Tigers Prospect Profile #32: Jamie Johnson

While small in stature, Jamie Johnson hasn't let that stop him from excelling on the baseball field. After a strong full-season debut in 2010 with West Michigan, Johnson hopped over Lakeland and went straight to Double-A Erie, where he continued to post solid numbers and make a case for himself as a legit big league option.

Jamie Johnson
Height: 5-9
Weight: 180
Born: 4/26/1987
Bats: Left
Throws: Right

The Tigers popped Johnson in the seventh round in 2009. He went straight to Oneonta upon signing and while he struggled to hit for average (.241) he did post a .345 on-base percentage with 21 extra-base hits in 73 games.

Johnson improved his prospect stock in 2010 with a .284/.413/.388 line in the Midwest League. Though he was a little old for the level, Johnson walked nearly 100 times on the season while striking out only 76 times.

The Tigers skipped Johnson to Double-A Erie for the 2011 season and he certainly held his own despite a two-level jump. In 137 games for the Seawolves, Johnson cranked 33 doubles, five triples and four home runs, on top of 84 walks and a .376 on-base percentage.

Scouting Report
The first thing that stands out with Johnson on the field is his size. He is listed at a generous 5-foot-9 with most scouts believing he's an inch or two shorter than that.

Despite his small stature, Johnson has some big league tools. He is an above-average defender in center field with the plus necessary to go get it from gap to gap. He does much better on balls hit to the side of him than he does with balls hit right at him, but that is not uncommon as players gain experience.

He has a solid-average arm that plays well in center field though it requires everything he has to generate that type of velocity on his throws.

Offensively, Johnson's game starts with an exceptional understanding of the strike zone and good pitch recognition skills. He sees the ball well out of the hand with an advanced feel for recognizing spin. He rarely chases pitches out of the zone and is willing to work deep into counts, taking a walk if he doesn't get a pitch he can drive.

He has average bat speed and surprising pop for a player his size. He can lace line drives to the gaps with some regularity. Some scouts reported watching him struggle with big league caliber velocity in 2011 and as a result they wonder if the gap power he shows in the minor leagues will translate at the MLB level.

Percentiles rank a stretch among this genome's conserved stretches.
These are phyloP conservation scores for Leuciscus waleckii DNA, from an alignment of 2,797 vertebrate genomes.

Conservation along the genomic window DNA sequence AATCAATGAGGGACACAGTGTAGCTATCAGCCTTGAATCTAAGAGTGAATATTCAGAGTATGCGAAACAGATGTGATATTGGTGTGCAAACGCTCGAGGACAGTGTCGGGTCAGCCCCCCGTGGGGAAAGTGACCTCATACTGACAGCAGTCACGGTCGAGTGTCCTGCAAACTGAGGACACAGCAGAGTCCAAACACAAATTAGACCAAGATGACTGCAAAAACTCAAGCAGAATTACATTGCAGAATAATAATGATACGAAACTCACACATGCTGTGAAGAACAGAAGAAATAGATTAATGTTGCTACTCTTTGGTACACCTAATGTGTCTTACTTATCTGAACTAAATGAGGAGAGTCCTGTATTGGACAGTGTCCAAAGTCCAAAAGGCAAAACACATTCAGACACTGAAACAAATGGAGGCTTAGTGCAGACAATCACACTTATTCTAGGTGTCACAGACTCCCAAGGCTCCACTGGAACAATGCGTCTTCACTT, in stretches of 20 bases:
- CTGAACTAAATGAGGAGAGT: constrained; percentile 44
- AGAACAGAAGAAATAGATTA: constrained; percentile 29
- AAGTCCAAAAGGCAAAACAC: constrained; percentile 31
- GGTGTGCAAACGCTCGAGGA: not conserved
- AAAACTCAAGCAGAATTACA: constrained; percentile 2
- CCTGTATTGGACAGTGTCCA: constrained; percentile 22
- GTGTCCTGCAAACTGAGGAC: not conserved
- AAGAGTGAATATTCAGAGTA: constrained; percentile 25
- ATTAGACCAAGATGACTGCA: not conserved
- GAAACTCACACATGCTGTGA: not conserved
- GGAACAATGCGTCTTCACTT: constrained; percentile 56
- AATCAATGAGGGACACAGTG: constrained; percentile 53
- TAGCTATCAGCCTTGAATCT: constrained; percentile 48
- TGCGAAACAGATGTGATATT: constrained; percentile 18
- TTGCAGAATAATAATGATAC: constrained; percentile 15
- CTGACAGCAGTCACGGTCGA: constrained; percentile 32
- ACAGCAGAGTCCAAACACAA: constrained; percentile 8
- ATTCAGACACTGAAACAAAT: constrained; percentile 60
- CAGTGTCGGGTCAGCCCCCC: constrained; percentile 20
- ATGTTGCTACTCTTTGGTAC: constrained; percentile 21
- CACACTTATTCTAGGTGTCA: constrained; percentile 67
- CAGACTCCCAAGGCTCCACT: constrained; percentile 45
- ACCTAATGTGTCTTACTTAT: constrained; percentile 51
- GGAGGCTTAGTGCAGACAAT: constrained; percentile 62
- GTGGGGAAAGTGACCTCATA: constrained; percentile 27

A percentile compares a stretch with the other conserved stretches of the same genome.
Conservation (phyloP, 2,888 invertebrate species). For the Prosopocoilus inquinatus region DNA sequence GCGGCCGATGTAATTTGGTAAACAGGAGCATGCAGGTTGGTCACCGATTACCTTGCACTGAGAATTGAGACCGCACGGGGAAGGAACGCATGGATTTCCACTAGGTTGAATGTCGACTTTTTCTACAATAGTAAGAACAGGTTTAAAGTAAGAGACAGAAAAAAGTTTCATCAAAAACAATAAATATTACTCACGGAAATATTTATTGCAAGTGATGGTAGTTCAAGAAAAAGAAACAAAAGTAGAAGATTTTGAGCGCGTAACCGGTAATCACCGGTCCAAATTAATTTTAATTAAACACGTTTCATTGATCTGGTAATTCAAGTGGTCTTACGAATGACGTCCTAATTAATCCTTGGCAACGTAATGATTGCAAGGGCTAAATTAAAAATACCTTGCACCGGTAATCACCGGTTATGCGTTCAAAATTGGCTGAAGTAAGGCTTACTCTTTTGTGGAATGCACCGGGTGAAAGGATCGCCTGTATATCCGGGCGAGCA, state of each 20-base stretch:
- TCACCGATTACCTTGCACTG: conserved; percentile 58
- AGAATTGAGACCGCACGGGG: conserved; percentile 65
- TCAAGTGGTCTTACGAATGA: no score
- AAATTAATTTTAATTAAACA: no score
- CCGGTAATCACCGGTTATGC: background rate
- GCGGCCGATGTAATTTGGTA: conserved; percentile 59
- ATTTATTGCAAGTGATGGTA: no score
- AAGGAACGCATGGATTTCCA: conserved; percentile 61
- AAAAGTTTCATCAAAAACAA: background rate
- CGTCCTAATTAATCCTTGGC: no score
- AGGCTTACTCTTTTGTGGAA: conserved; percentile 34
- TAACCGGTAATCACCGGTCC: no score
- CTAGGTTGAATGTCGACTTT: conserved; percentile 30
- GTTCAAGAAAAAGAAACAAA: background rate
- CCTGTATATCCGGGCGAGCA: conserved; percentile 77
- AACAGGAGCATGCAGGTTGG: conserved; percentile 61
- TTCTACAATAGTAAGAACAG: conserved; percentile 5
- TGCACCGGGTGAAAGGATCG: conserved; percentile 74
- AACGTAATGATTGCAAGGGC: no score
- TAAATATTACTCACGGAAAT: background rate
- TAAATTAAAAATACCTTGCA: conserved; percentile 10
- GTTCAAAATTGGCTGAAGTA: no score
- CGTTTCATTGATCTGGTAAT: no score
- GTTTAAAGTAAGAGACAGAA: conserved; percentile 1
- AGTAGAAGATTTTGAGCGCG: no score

Johnson does have some swing and miss in his game and his strikeout rate spiked a bit with the jump to Double-A. If he is able to maintain his on-base ability against more refined pitchers then the strikeouts shouldn't become problematic.

Despite his plus speed, Johnson is not a major threat on the bases. He doesn't read pitchers well and his jumps are often a tick slow, leaving him vulnerable to being caught stealing. With improved reads and jumps he could steal 15-20 bases annually.

With his combination of offensive and defensive abilities, Johnson should have a big league future. If he proves he can hit MLB pitching enough to maintain his high on-base percentage, then he will have a chance to be a second division regular in center field. If his hitting slips a bit against stiffer competition then he should profile as a very nice fourth outfielder that can help in a variety of ways.
























Health Record
Johnson has been extremely durable throughout his career, without a hint of injury since turning pro.

The Future
Johnson enters minor league camp with a chance to land on either the Erie or Toledo roster as an everyday outfielder. His ultimate assignment will depend in large part on what direction the Tigers go with the minor league free agents signed this off-season.

At no point in time are the Tigers expected to begin making room for a player like Johnson, but if injuries strike he could get a big league look at any time in the next two years. He plays hard and his managers have always loved having him on the roster. If he makes a quick impression he could stick around and hold down a bench spot in Detroit for a while.

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